Joined: March 18th, 2005, 7:59 am
Location: Norf Cackalacky
Thank you, both! I will see it through.
"Furniture that is too obviously designed is very interesting, but too often belongs only in museums." - MBJ

Re: Senior Career Advice

Postby yo » June 3rd, 2014, 12:33 pm

User avatar

yo
Administration
Administration
 
Posts: 16692
Joined: January 5th, 2004, 6:57 pm
Location: SoCal
KFJ, I think this is pretty normal, in general, not specific. I think once you get down the path a bit, you get to that point of asking "where is this all going?". For some people it is design management/leadership, for others it is starting their own consulting group, some go the rout of design abstraction into research and design thinking, others become entrepreneurs, and some start building their own product and controlling the entire process. Not to mention going into design education. Lastly, some just stay disgruntled or accept their role as individual contributors.

None of them are wrong (except for just staying disgruntled) it all just depends what will bring you the most fulfillment.... figuring that out is the hard part. Good thing is it is not forever. You can go down a path for a few years and then switch.

I've gone down the design leadership path. I'd love to be a full time professor/head of a university program some day. There are all kinds of other things I could imagine myself doing. I'm not sure when or if I'll get to them, but there is plenty of time (I hope... knock in wood!)

Re: Senior Career Advice

Postby mo-i » June 3rd, 2014, 1:26 pm

User avatar

mo-i
full self-realization
full self-realization
 
Posts: 1266
Joined: November 30th, 2004, 5:46 am
Location: Germany
If you really ona get into Management get some professional career coach to review what you got so far.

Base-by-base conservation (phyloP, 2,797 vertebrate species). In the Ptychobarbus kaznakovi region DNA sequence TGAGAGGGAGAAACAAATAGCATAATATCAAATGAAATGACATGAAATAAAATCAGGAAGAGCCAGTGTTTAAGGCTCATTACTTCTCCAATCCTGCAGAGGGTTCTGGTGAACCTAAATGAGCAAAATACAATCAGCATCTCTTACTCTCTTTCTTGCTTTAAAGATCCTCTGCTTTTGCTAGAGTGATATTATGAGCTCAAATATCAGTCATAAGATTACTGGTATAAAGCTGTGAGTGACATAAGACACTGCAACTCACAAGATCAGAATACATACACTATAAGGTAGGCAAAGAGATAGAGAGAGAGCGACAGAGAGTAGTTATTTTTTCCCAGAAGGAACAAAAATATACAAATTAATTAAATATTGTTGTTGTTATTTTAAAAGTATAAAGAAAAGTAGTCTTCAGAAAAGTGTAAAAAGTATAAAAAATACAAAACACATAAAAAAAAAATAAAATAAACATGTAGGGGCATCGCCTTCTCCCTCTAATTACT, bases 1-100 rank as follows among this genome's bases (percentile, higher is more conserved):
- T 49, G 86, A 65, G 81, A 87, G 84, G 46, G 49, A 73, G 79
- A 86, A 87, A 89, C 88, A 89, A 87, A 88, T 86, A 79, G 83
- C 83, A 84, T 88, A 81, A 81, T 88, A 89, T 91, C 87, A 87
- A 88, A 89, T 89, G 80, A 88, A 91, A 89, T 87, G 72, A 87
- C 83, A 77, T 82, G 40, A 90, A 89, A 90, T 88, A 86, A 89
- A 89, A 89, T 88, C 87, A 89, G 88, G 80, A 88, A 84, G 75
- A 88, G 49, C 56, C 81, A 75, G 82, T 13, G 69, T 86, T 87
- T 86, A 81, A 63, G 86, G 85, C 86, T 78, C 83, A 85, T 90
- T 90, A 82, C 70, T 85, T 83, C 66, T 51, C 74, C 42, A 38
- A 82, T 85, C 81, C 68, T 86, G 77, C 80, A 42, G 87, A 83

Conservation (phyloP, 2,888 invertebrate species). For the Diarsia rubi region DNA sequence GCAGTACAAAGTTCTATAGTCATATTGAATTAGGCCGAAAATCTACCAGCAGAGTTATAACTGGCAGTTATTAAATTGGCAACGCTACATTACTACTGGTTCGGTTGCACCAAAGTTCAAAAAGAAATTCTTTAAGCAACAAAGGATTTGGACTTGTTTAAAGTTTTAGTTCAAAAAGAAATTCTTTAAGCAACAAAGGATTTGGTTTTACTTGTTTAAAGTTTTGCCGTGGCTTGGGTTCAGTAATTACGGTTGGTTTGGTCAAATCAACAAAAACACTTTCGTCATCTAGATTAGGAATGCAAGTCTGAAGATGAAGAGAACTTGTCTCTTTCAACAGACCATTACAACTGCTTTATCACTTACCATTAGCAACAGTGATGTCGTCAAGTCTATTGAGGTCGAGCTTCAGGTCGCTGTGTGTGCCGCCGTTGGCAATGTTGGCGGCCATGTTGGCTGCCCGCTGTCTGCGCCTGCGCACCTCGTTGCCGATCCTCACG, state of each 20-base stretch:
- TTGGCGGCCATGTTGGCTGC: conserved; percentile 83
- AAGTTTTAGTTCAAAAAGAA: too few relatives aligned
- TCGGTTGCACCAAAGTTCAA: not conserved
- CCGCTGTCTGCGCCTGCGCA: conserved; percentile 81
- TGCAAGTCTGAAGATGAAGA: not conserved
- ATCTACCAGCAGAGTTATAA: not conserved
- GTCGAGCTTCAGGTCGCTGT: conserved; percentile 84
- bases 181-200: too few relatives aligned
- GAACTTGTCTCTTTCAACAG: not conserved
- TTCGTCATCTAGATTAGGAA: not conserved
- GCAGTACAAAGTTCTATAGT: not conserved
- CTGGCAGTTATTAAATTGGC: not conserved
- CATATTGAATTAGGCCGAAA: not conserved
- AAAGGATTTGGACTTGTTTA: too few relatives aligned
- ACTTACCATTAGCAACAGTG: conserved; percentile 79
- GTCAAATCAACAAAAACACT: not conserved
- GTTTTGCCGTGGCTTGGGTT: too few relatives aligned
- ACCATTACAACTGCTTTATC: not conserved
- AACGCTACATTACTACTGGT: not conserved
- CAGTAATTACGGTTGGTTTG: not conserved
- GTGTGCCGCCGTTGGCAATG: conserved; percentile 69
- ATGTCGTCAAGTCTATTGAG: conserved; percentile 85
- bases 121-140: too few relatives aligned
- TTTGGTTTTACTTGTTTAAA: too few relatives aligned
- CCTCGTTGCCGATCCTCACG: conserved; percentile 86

Perhaps you can make your old employer compensate for tje cost get some kind of state aid towards its but even if you got to shell out yourself it'll be worth it.

We guys can just give you some hints...

mo-i
I am not young enough to know everything.
Oscar Wilde

Re: Senior Career Advice

Postby singletrack » June 3rd, 2014, 4:53 pm


singletrack
step four
step four
 
Posts: 201
Joined: August 25th, 2009, 11:52 pm
I feel your pain on this. I am not as far a long in my career as you but it has been the same story for me. I graduated in 2008 it was very hard to find a job/internship. I found one pretty quickly after graduating but then I was looking for a another job after that end it. I found one and was employed for a couple years then more finical issues with that company and it has pretty much been that way for years now. Last year I started working on my own product. I was most of the way through it when my work decided it would change directions and put me on a contract instead of full time employment. I decided I would work as full time as I can on my own product and get it to market. I am now very close to launching my own product line. I like working for myself quite a lot and look forward to the future a lot more then I did when I worked full time for someone else. I guess the best thing I could advise is just do it what ever that it is for you.


Return to design employment